Ruth Lopez, sophomore radio-TV-film major, is a first-generation college student. Her parents never made it past high school.
That is the case for the majority of the growing Hispanic population enrolled in universities, said Ray Brown, dean of admissions.
In a state where Hispanics make up 36 percent of the population, according to the U.S. Census Bureau, the university's Hispanic enrollment is less than 10 percent. However, over the last 11 years, the number of incoming Hispanic freshmen students has increased 67 percent, going from 92 Hispanic freshmen in 1998 to 154 in last year's freshman class, Brown said. Those numbers need to keep improving, he said.
"If we don't enroll more and more Hispanic students, we're going to look so different," he said. "I don't pretend to think we need to be absolutely reflective of every demographic that this state has – not today, but it might be nice to work toward that sometime."
The university has several programs aimed at increasing the number of Hispanics on campus, part of an effort to give more students the opportunity Lopez said she had.
"My parents never went to college and came to America for a better future," Lopez said. "My mother wanted me to go to college and get a better job rather than resort to some job that anyone can do."
One of the programs the university recently debuted is the Hispanic Senior Experience. The event, which began earlier this month, brought together current and prospective Hispanic students and introduced prospective students to advisers.
Percentage of Hispanic students in freshman class and number of Hispanic freshmen
|1998- 3.79, 92 students|
|1999- 5.26, 75 students|
|2000- 6.2, 92 students|
|2001- 5.94, 90 students|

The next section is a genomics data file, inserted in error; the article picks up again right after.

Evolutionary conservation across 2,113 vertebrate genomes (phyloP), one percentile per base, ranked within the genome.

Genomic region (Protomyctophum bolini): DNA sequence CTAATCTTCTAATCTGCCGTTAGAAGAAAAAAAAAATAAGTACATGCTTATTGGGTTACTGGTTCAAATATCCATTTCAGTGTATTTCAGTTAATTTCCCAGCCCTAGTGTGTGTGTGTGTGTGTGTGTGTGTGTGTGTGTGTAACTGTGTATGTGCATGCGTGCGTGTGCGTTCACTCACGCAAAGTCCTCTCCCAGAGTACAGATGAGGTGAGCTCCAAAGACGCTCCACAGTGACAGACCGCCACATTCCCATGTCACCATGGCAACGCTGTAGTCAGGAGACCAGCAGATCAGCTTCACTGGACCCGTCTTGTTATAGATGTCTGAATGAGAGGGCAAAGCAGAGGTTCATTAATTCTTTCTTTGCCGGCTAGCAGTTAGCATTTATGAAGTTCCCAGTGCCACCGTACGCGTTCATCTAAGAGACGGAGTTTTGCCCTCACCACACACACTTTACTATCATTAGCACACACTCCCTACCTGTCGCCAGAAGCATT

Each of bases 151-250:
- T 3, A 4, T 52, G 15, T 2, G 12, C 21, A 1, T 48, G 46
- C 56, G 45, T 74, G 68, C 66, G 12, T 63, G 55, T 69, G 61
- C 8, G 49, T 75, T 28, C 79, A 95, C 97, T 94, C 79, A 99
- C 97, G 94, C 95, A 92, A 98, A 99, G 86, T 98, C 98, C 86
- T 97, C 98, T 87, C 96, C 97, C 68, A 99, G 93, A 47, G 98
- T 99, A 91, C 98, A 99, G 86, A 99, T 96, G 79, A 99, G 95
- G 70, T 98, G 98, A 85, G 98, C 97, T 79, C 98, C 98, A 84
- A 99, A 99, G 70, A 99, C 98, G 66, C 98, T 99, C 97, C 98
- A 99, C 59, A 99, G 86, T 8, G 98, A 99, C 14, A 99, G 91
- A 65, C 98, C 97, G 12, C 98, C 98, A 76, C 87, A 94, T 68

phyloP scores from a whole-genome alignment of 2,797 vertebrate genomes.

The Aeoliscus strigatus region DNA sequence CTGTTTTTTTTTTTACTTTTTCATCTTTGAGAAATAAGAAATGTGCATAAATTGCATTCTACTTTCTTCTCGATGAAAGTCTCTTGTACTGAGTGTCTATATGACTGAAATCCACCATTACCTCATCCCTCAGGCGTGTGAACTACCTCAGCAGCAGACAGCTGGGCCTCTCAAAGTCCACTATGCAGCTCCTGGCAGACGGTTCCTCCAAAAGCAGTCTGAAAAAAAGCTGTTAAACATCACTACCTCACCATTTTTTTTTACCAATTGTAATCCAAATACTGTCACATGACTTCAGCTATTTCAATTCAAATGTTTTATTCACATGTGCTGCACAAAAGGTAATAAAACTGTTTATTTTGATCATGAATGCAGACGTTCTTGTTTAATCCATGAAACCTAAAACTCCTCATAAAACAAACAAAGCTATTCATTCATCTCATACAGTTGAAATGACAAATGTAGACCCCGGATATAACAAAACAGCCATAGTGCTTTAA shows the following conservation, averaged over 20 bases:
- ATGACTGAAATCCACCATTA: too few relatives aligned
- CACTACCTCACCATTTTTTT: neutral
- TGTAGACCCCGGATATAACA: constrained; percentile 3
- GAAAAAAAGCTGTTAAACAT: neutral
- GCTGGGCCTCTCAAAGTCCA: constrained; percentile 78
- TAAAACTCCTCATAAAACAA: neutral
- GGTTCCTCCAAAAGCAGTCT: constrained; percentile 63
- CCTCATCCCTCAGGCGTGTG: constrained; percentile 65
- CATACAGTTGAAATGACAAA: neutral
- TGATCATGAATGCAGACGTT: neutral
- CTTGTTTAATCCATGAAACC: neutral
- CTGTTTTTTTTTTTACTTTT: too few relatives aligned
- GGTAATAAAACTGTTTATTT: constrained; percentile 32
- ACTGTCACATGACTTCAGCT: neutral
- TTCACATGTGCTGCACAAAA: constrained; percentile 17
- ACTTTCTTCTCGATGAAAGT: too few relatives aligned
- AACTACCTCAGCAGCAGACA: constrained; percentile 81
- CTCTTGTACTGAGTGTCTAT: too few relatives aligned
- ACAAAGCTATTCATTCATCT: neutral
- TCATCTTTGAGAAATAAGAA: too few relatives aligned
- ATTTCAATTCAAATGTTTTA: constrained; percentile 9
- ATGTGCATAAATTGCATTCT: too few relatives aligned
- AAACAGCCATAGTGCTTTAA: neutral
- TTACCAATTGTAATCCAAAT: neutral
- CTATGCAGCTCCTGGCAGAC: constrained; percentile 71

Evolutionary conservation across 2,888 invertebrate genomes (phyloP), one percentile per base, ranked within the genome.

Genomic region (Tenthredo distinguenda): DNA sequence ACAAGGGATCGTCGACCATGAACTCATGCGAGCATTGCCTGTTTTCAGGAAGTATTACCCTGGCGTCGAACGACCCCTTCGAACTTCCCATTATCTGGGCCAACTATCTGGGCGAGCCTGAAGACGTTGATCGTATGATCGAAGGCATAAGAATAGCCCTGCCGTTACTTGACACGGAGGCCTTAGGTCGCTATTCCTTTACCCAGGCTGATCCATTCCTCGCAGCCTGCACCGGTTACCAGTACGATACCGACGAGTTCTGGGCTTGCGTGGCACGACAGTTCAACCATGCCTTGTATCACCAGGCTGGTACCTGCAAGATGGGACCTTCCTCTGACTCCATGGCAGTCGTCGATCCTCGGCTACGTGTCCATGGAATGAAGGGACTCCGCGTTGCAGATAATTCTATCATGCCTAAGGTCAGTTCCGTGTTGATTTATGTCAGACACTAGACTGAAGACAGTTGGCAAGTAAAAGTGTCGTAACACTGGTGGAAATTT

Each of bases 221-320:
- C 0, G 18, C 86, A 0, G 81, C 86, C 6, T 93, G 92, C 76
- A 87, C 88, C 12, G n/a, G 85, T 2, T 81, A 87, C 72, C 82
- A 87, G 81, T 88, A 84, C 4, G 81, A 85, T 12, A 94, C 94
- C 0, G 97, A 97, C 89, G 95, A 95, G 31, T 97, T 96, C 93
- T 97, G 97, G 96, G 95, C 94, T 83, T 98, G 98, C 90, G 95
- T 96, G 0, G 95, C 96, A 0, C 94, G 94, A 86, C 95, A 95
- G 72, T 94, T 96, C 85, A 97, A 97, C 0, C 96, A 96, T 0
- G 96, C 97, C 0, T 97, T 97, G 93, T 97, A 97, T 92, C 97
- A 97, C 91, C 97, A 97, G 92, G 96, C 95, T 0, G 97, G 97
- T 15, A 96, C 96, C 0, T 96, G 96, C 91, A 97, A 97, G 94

|2002- 5.65, 82 students|
|2003- 6.3, 100 students|
|2004- 5.7, 91 students|
|2005- 7.14, 115 students|
|2006- 9.08, 150 students|
|2007- 9.0, 148 students|
|2008- 9.45, 154 student|
Aaron Marez, an admissions counselor, said the addition of more Hispanic students will strengthen the university's mission of educating ethical citizens in a community that reflects different demographics.
Brown said the university has recruitment programs aimed at minority students on the local, statewide and nationwide level.
Community Scholars, a program for students in inner-city high schools within the Dallas-Fort Worth area who would otherwise be unable to pay for college is one such program, Brown said.
Victoria Herrera, regional director of admissions in Houston, said the university also hosts Camp College, a statewide program that brings minority high school students to campus and exposes them to the college experience.
Mike Marshall, assistant director of admissions,
said the total number of Hispanics enrolled in the university in 2003 was 432. The Hispanic undergraduate population has experienced a dramatic increase since then, Marshall said. The student population has grown to 625 undergraduates as of last year, he said.
Marshall said the university works closely with the National Hispanic Institute in the Collegiate World Series program for high school juniors and educates them about the college world.
Herrera said enrolling more minority students is a building process, but that exposure is what has really improved the direction of the university.
"We have lots of work to do, but the momentum is there and I feel like it's going to continue," Herrera said. "We've made great strides so far."